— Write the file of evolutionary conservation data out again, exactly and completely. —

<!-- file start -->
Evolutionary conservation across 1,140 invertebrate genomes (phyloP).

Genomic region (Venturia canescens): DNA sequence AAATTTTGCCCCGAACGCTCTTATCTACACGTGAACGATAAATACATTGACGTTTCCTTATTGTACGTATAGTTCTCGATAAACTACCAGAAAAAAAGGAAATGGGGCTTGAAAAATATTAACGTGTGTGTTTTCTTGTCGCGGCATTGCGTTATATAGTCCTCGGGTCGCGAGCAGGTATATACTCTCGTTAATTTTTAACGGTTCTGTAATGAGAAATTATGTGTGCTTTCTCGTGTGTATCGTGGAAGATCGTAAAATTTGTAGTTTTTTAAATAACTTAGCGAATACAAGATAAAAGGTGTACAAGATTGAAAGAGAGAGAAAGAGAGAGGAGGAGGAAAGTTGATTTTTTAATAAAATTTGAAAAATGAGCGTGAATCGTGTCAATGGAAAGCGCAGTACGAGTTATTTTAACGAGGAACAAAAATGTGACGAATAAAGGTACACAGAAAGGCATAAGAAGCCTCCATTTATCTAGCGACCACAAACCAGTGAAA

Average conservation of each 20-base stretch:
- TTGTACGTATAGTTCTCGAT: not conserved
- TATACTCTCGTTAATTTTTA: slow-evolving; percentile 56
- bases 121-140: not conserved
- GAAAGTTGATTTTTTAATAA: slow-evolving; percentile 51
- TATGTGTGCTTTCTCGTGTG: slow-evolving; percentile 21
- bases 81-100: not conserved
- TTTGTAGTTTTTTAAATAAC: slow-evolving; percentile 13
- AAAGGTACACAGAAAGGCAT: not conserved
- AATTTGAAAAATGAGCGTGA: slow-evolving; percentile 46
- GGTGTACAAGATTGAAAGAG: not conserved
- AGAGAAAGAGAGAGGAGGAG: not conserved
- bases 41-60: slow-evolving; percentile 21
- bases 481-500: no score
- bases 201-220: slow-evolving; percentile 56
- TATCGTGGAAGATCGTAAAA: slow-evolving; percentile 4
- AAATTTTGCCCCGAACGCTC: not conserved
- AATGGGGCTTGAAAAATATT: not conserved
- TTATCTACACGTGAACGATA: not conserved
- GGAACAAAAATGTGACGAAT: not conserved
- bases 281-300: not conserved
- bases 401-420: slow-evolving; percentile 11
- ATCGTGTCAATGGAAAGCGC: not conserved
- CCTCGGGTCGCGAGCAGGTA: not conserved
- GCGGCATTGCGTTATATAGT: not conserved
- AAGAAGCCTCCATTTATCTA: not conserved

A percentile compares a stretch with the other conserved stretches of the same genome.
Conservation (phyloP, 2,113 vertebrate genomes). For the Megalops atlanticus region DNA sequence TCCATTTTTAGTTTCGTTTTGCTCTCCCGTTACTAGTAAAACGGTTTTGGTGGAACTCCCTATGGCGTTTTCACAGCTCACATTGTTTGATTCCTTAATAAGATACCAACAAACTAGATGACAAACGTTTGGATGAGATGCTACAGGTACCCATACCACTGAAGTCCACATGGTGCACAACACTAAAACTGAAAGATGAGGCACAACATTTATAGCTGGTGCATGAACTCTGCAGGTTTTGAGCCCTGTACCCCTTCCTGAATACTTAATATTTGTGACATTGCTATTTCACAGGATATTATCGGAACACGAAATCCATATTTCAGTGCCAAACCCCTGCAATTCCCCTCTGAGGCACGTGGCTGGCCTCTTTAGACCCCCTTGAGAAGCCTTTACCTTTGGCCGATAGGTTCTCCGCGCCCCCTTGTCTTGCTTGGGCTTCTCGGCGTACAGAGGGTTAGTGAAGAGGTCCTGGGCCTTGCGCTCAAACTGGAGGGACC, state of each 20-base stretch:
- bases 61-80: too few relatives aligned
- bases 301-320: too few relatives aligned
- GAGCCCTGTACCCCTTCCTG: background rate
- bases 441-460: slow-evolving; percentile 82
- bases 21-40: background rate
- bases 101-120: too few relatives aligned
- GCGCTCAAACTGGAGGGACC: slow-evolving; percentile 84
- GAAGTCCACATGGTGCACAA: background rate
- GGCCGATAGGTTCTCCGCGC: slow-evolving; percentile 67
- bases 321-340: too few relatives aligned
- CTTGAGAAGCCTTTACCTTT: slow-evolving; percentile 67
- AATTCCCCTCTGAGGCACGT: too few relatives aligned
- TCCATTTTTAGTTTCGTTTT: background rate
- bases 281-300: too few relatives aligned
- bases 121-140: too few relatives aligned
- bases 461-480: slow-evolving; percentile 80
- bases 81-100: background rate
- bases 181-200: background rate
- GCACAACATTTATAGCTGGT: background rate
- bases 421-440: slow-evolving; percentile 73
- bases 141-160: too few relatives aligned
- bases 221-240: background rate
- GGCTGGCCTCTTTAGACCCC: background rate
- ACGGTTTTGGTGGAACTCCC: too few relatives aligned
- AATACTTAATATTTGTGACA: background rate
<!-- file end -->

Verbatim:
Evolutionary conservation across 1,140 invertebrate genomes (phyloP).

Genomic region (Venturia canescens): DNA sequence AAATTTTGCCCCGAACGCTCTTATCTACACGTGAACGATAAATACATTGACGTTTCCTTATTGTACGTATAGTTCTCGATAAACTACCAGAAAAAAAGGAAATGGGGCTTGAAAAATATTAACGTGTGTGTTTTCTTGTCGCGGCATTGCGTTATATAGTCCTCGGGTCGCGAGCAGGTATATACTCTCGTTAATTTTTAACGGTTCTGTAATGAGAAATTATGTGTGCTTTCTCGTGTGTATCGTGGAAGATCGTAAAATTTGTAGTTTTTTAAATAACTTAGCGAATACAAGATAAAAGGTGTACAAGATTGAAAGAGAGAGAAAGAGAGAGGAGGAGGAAAGTTGATTTTTTAATAAAATTTGAAAAATGAGCGTGAATCGTGTCAATGGAAAGCGCAGTACGAGTTATTTTAACGAGGAACAAAAATGTGACGAATAAAGGTACACAGAAAGGCATAAGAAGCCTCCATTTATCTAGCGACCACAAACCAGTGAAA

Average conservation of each 20-base stretch:
- TTGTACGTATAGTTCTCGAT: not conserved
- TATACTCTCGTTAATTTTTA: slow-evolving; percentile 56
- bases 121-140: not conserved
- GAAAGTTGATTTTTTAATAA: slow-evolving; percentile 51
- TATGTGTGCTTTCTCGTGTG: slow-evolving; percentile 21
- bases 81-100: not conserved
- TTTGTAGTTTTTTAAATAAC: slow-evolving; percentile 13
- AAAGGTACACAGAAAGGCAT: not conserved
- AATTTGAAAAATGAGCGTGA: slow-evolving; percentile 46
- GGTGTACAAGATTGAAAGAG: not conserved
- AGAGAAAGAGAGAGGAGGAG: not conserved
- bases 41-60: slow-evolving; percentile 21
- bases 481-500: no score
- bases 201-220: slow-evolving; percentile 56
- TATCGTGGAAGATCGTAAAA: slow-evolving; percentile 4
- AAATTTTGCCCCGAACGCTC: not conserved
- AATGGGGCTTGAAAAATATT: not conserved
- TTATCTACACGTGAACGATA: not conserved
- GGAACAAAAATGTGACGAAT: not conserved
- bases 281-300: not conserved
- bases 401-420: slow-evolving; percentile 11
- ATCGTGTCAATGGAAAGCGC: not conserved
- CCTCGGGTCGCGAGCAGGTA: not conserved
- GCGGCATTGCGTTATATAGT: not conserved
- AAGAAGCCTCCATTTATCTA: not conserved

A percentile compares a stretch with the other conserved stretches of the same genome.
Conservation (phyloP, 2,113 vertebrate genomes). For the Megalops atlanticus region DNA sequence TCCATTTTTAGTTTCGTTTTGCTCTCCCGTTACTAGTAAAACGGTTTTGGTGGAACTCCCTATGGCGTTTTCACAGCTCACATTGTTTGATTCCTTAATAAGATACCAACAAACTAGATGACAAACGTTTGGATGAGATGCTACAGGTACCCATACCACTGAAGTCCACATGGTGCACAACACTAAAACTGAAAGATGAGGCACAACATTTATAGCTGGTGCATGAACTCTGCAGGTTTTGAGCCCTGTACCCCTTCCTGAATACTTAATATTTGTGACATTGCTATTTCACAGGATATTATCGGAACACGAAATCCATATTTCAGTGCCAAACCCCTGCAATTCCCCTCTGAGGCACGTGGCTGGCCTCTTTAGACCCCCTTGAGAAGCCTTTACCTTTGGCCGATAGGTTCTCCGCGCCCCCTTGTCTTGCTTGGGCTTCTCGGCGTACAGAGGGTTAGTGAAGAGGTCCTGGGCCTTGCGCTCAAACTGGAGGGACC, state of each 20-base stretch:
- bases 61-80: too few relatives aligned
- bases 301-320: too few relatives aligned
- GAGCCCTGTACCCCTTCCTG: background rate
- bases 441-460: slow-evolving; percentile 82
- bases 21-40: background rate
- bases 101-120: too few relatives aligned
- GCGCTCAAACTGGAGGGACC: slow-evolving; percentile 84
- GAAGTCCACATGGTGCACAA: background rate
- GGCCGATAGGTTCTCCGCGC: slow-evolving; percentile 67
- bases 321-340: too few relatives aligned
- CTTGAGAAGCCTTTACCTTT: slow-evolving; percentile 67
- AATTCCCCTCTGAGGCACGT: too few relatives aligned
- TCCATTTTTAGTTTCGTTTT: background rate
- bases 281-300: too few relatives aligned
- bases 121-140: too few relatives aligned
- bases 461-480: slow-evolving; percentile 80
- bases 81-100: background rate
- bases 181-200: background rate
- GCACAACATTTATAGCTGGT: background rate
- bases 421-440: slow-evolving; percentile 73
- bases 141-160: too few relatives aligned
- bases 221-240: background rate
- GGCTGGCCTCTTTAGACCCC: background rate
- ACGGTTTTGGTGGAACTCCC: too few relatives aligned
- AATACTTAATATTTGTGACA: background rate